- Adult & Paediatric Dermatology of Concord, MA paid $ 150,000 as settlement for a violation of HIPAA’s Privacy, Security and Breach Notification Rules. In this incident that occurred in October 2011, a thumb drive containing ePHI records of over 2,200 patients was stolen from the car of an employee of the company. The thumb drive was never recovered and the company reported the matter as per HIPAA requirements. An initial investigation revealed that the company did not follow the HIPAA rules for privacy, security and Breach Notification
- WellPoint Inc., a managed care company operating from Indiana, settled with the HHS-OCR for $ 1.7 million for a breach of individually identifiable health information in its databases. The Resolution Agreement was related to the measures the company had failed to take to ensure that their web-based application was secure and that unauthorized parties could not gain access to electronic protected health information (ePHI).
- Shasta Regional Medical Center (SRMC) paid $275,000 to the HHS-OCR as a settlement in their Resolution Agreement after an investigation revealed that they had disclosed a patient’s information without authorization. The violation involved the disclosure of an Affected Party’s personal health information in an interview with the Los Angeles Times, transmitting the information via email and correspondence without authorization.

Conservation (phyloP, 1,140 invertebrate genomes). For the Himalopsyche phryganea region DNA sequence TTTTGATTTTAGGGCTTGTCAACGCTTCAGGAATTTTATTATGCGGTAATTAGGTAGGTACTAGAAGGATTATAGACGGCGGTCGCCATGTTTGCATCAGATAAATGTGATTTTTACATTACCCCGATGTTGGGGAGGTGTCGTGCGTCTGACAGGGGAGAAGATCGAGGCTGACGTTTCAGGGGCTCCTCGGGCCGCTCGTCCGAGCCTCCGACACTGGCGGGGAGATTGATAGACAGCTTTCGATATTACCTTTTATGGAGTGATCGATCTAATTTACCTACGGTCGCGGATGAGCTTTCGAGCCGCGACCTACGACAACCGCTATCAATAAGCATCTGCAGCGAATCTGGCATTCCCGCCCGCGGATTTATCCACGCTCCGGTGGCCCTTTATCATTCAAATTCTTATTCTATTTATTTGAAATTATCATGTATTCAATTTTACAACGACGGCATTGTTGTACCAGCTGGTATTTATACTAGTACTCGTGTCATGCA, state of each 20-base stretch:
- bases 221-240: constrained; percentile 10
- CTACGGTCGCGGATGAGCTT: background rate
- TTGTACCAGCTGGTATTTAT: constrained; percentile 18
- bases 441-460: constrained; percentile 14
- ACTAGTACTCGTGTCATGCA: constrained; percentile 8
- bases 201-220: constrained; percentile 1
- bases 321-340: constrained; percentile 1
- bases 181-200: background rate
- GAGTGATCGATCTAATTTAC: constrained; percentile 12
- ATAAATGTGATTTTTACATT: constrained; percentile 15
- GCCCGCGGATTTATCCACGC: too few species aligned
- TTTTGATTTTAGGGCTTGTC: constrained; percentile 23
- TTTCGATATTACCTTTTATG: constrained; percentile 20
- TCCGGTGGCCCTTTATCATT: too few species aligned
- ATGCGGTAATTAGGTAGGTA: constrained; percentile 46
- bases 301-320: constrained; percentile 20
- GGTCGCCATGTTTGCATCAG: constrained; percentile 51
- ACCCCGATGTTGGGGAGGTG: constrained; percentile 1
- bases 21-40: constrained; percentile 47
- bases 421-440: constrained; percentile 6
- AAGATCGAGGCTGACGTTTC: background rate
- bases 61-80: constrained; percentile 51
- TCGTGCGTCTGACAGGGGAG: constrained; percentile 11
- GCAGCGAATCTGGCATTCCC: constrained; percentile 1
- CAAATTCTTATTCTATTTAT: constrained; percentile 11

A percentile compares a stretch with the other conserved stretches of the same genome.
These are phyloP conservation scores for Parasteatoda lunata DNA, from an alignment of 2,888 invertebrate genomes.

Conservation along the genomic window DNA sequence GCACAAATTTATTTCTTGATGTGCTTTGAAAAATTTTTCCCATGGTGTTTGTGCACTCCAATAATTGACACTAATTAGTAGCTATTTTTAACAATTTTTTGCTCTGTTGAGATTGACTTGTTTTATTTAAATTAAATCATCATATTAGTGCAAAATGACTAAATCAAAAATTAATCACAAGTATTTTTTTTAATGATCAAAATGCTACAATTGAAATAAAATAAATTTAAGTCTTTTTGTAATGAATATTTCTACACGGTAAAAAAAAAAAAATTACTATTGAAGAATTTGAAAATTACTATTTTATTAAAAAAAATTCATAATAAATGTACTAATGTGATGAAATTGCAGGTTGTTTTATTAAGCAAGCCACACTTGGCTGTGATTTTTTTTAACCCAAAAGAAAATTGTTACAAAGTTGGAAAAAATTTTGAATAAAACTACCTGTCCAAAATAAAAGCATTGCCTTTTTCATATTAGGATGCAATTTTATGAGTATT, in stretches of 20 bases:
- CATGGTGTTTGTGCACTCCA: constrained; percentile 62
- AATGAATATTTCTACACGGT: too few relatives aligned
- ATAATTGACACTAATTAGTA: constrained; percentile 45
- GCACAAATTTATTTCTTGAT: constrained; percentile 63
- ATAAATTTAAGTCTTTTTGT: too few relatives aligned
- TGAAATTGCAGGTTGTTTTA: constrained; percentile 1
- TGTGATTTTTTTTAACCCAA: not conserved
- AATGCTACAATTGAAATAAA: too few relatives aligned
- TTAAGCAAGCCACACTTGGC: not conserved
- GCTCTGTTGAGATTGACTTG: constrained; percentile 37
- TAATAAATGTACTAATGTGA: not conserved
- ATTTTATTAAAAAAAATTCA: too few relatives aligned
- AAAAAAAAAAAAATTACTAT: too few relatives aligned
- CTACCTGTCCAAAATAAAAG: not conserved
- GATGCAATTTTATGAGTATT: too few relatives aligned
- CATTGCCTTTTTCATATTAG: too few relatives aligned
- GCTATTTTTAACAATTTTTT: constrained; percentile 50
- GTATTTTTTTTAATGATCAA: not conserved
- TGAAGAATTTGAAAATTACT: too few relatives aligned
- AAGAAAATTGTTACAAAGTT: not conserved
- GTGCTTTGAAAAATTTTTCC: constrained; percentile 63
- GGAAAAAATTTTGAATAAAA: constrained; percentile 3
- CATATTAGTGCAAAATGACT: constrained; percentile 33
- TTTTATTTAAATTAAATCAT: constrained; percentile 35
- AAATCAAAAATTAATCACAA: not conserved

In the above cases, in addition to the Resolution Amount paid to the HHS-OCR, the agreement also specified that a Corrective Action Plan (CAP) was to be developed in implemented within one year of the signing of the agreement.
HIPAA Resolution Agreement Amounts
Idaho State University
Breach of the ePHI of 175,000 people, did not implement enough security measures
Massachusetts Eye & Ear Assoc.
Loss of unencrypted laptop containing patient prescriptions and clinical information
Loss of USB hard drive containing ePHI, did not take enough measures to ensure compliance with HIPAA
Over 50 hard drives with encrypted ePHI of over 1 million employees stolen. It was the first HITECH breach.
Phoenix Cardiac Surgery
Failed to implement the required policies and safeguards to protect the ePHI of patients
In the first ever Civil Money Penalty, the company was penalized for failing to give 41 employees access to their medical records